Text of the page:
The Professor explained to me what my variant of MND was and what to expect. Then she said to me that I would not die from MND. I felt like she handed me a ball of twine and not a piece of string.
Susan, my sister, expressed my situation very well when she said “If Carlsberg did MND, then my version (PLS) would be their version”.
I am living with MND. I’ve had,what some would say, a hard year. But I get up out of bed every day, I leave the house, I meet people. If I went into myself and stayed indoors, I may as well be in the grave beside Monique. I will be there someday but not before time. I meet people and they tell me I’m doing great and I’m looking great. I tell them I think my glass is half full. I say this but there are times when I find it hard to believe. I suspect at times that some bugger keeps changing the glass for a smaller one though.
I’m nothing special. I’m extremely fortunate to have a very loving family. I suppose I could claim a tiny bit of credit for that. I find in life you get out what you put in, or at least some.
I believe in the spirit of volunteering and giving of one’s time, knowledge, experience or whatever freely. Because believe me that – Well done, Good job, You’re great, You’re the best or even a simple Thank you is well worth all the effort. The best volunteers are not paid money. Not because they are worthless but because they are priceless.
I am a volunteer in many different areas of life. 41 years Army reserve, 39 years Rugby clubs, 20 plus years Rugby Referees etc... I never wanted to be a passenger in any group I was involved with. I always wanted to be a driver. This enabled me to push myself to the limit, get the best out of myself in every situation and most of all enjoy life to the fullest in everything I did in my life. I am now not just a member of IMNDA, but also a volunteer for the association and will do whatever I can for as long as I can. I intend banking some brownie points before I will need help. That’s just the way I’m built. Like I said, I’m nothing special. Just doing what I can while I can.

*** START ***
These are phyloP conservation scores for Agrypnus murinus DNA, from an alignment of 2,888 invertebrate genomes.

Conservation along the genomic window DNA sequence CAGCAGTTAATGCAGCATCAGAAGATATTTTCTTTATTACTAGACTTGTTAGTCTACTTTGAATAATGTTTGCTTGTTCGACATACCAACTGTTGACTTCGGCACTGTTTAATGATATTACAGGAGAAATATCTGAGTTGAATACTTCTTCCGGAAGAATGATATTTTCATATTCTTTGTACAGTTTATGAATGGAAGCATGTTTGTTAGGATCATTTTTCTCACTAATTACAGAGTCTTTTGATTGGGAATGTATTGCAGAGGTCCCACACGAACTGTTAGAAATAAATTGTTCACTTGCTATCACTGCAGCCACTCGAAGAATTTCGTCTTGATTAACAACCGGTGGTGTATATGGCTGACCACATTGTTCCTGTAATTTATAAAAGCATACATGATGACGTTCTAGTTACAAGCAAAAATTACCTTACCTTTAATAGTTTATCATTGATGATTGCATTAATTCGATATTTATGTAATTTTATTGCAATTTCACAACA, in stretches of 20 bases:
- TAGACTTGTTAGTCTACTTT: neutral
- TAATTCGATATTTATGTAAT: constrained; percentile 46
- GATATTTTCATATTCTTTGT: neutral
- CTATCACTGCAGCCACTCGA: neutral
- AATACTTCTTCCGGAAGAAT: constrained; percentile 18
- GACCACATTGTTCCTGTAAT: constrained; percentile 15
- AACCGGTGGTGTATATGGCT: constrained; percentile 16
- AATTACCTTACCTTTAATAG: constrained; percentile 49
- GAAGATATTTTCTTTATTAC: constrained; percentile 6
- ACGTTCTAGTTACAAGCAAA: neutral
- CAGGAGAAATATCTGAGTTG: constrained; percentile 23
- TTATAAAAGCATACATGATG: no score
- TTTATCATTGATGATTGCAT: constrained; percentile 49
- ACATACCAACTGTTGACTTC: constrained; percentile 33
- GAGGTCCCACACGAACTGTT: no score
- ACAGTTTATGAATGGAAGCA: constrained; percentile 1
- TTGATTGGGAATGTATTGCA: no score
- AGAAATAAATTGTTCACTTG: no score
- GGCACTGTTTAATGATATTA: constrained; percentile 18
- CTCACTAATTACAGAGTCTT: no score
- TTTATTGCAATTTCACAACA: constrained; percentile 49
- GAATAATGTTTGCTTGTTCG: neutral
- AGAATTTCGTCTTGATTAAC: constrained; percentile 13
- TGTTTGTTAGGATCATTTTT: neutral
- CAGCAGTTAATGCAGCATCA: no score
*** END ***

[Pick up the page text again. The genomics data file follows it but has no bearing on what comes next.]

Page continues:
Every year since 1997, the MND community worldwide has marked June 21 as the global day of recognition of ALS/MND — a disease that affects people in every country.
June 21 is a solstice — a turning point — and each year the ALS/MND community undertake a range of activities to express their hope that this day will be another turning point in the search for cause, treatment and cure of this awful disease.
Michael Clancy is bravely fronting the National Motor Neurone Disease Awareness Campaign and he is encouraging everyone to lend a hand and Drink Tea for MND during this significant month of June!
Michael has decided to share his story about living with his terminal disease in the hope that greater awareness will raise vital funds for those living with this degenerative and debilitating condition, which has a devastating effect on patients.
Drink Tea for MND is a great way to gather round some friends and raise funds for people just like Michael. You can Drink Tea pretty much anywhere — in your home, local pub, restaurant, GAA club, workplace, community centre, garden... go on, go on, go on!
To get your Supervalu Tea pack all you have to do is email firstname.lastname@example.org or Freefone 1800 403 403 – it’s that easy.
If you can’t organise a tea day, they can make a tea donation just Text MND to 50300 and donate €2. (Some network providers charge VAT, meaning a minimum of €1.63 will go to IMNDA. Service Provider LIKECHARITY 0766805278) See www.imnda.ie